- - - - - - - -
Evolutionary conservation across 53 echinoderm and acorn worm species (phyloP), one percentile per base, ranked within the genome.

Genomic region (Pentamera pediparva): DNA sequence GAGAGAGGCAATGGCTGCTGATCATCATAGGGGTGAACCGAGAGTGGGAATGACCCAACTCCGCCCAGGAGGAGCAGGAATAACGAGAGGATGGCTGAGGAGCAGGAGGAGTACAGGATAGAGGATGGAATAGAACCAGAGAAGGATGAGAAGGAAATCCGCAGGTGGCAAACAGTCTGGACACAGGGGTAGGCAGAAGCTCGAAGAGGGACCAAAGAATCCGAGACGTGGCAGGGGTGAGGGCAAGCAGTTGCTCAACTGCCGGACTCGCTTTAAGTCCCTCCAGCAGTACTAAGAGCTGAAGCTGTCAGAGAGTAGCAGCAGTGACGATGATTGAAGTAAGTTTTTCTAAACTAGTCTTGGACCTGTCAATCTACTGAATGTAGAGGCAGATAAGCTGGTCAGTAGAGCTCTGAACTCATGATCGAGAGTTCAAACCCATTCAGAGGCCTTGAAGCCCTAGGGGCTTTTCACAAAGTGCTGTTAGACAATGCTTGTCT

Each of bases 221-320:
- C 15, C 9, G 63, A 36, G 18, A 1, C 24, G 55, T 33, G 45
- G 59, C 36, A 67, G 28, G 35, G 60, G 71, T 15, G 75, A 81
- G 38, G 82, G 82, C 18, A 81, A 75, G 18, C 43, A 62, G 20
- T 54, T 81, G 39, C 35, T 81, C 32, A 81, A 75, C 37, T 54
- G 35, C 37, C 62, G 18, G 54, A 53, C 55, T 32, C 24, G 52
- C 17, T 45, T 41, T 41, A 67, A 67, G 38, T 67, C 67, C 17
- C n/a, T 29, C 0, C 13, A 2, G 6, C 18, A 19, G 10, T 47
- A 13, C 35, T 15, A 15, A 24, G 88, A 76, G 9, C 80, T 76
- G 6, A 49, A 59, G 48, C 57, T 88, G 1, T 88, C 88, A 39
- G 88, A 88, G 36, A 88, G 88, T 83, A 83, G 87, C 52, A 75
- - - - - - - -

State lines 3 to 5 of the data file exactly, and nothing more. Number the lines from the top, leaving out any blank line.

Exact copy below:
Each of bases 221-320:
- C 15, C 9, G 63, A 36, G 18, A 1, C 24, G 55, T 33, G 45
- G 59, C 36, A 67, G 28, G 35, G 60, G 71, T 15, G 75, A 81